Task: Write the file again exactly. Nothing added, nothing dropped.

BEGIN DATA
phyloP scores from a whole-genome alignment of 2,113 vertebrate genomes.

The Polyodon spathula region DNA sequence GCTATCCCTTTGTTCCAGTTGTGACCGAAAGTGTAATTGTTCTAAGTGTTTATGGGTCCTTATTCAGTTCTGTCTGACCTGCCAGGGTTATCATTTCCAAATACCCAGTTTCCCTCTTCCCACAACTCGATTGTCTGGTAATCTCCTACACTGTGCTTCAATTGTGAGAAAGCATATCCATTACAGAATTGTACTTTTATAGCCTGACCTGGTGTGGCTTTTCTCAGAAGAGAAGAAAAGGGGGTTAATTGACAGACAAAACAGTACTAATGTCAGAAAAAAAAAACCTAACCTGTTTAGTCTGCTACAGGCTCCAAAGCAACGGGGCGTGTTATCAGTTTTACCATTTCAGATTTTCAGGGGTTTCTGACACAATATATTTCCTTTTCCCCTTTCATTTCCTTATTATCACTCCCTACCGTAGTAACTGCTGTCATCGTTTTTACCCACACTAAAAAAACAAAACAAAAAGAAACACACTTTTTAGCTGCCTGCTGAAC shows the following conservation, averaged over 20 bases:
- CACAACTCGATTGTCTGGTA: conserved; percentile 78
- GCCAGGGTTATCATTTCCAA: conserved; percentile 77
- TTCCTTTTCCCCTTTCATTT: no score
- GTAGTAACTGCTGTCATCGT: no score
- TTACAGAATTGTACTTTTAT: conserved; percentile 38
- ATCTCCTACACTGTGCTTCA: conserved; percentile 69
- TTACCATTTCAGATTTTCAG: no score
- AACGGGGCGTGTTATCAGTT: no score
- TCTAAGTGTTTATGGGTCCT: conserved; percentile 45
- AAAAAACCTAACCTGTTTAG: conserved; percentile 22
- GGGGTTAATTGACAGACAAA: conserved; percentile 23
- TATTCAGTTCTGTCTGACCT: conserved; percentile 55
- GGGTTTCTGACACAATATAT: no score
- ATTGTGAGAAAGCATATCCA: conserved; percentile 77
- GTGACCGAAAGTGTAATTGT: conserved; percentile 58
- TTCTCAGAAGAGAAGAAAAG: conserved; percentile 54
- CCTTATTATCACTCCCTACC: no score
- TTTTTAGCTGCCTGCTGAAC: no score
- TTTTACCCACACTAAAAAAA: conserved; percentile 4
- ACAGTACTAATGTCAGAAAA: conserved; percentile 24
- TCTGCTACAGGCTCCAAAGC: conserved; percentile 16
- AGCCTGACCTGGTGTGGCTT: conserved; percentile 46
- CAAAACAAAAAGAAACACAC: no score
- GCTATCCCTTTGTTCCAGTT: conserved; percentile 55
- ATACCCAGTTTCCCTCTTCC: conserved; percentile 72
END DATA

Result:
phyloP scores from a whole-genome alignment of 2,113 vertebrate genomes.

The Polyodon spathula region DNA sequence GCTATCCCTTTGTTCCAGTTGTGACCGAAAGTGTAATTGTTCTAAGTGTTTATGGGTCCTTATTCAGTTCTGTCTGACCTGCCAGGGTTATCATTTCCAAATACCCAGTTTCCCTCTTCCCACAACTCGATTGTCTGGTAATCTCCTACACTGTGCTTCAATTGTGAGAAAGCATATCCATTACAGAATTGTACTTTTATAGCCTGACCTGGTGTGGCTTTTCTCAGAAGAGAAGAAAAGGGGGTTAATTGACAGACAAAACAGTACTAATGTCAGAAAAAAAAAACCTAACCTGTTTAGTCTGCTACAGGCTCCAAAGCAACGGGGCGTGTTATCAGTTTTACCATTTCAGATTTTCAGGGGTTTCTGACACAATATATTTCCTTTTCCCCTTTCATTTCCTTATTATCACTCCCTACCGTAGTAACTGCTGTCATCGTTTTTACCCACACTAAAAAAACAAAACAAAAAGAAACACACTTTTTAGCTGCCTGCTGAAC shows the following conservation, averaged over 20 bases:
- CACAACTCGATTGTCTGGTA: conserved; percentile 78
- GCCAGGGTTATCATTTCCAA: conserved; percentile 77
- TTCCTTTTCCCCTTTCATTT: no score
- GTAGTAACTGCTGTCATCGT: no score
- TTACAGAATTGTACTTTTAT: conserved; percentile 38
- ATCTCCTACACTGTGCTTCA: conserved; percentile 69
- TTACCATTTCAGATTTTCAG: no score
- AACGGGGCGTGTTATCAGTT: no score
- TCTAAGTGTTTATGGGTCCT: conserved; percentile 45
- AAAAAACCTAACCTGTTTAG: conserved; percentile 22
- GGGGTTAATTGACAGACAAA: conserved; percentile 23
- TATTCAGTTCTGTCTGACCT: conserved; percentile 55
- GGGTTTCTGACACAATATAT: no score
- ATTGTGAGAAAGCATATCCA: conserved; percentile 77
- GTGACCGAAAGTGTAATTGT: conserved; percentile 58
- TTCTCAGAAGAGAAGAAAAG: conserved; percentile 54
- CCTTATTATCACTCCCTACC: no score
- TTTTTAGCTGCCTGCTGAAC: no score
- TTTTACCCACACTAAAAAAA: conserved; percentile 4
- ACAGTACTAATGTCAGAAAA: conserved; percentile 24
- TCTGCTACAGGCTCCAAAGC: conserved; percentile 16
- AGCCTGACCTGGTGTGGCTT: conserved; percentile 46
- CAAAACAAAAAGAAACACAC: no score
- GCTATCCCTTTGTTCCAGTT: conserved; percentile 55
- ATACCCAGTTTCCCTCTTCC: conserved; percentile 72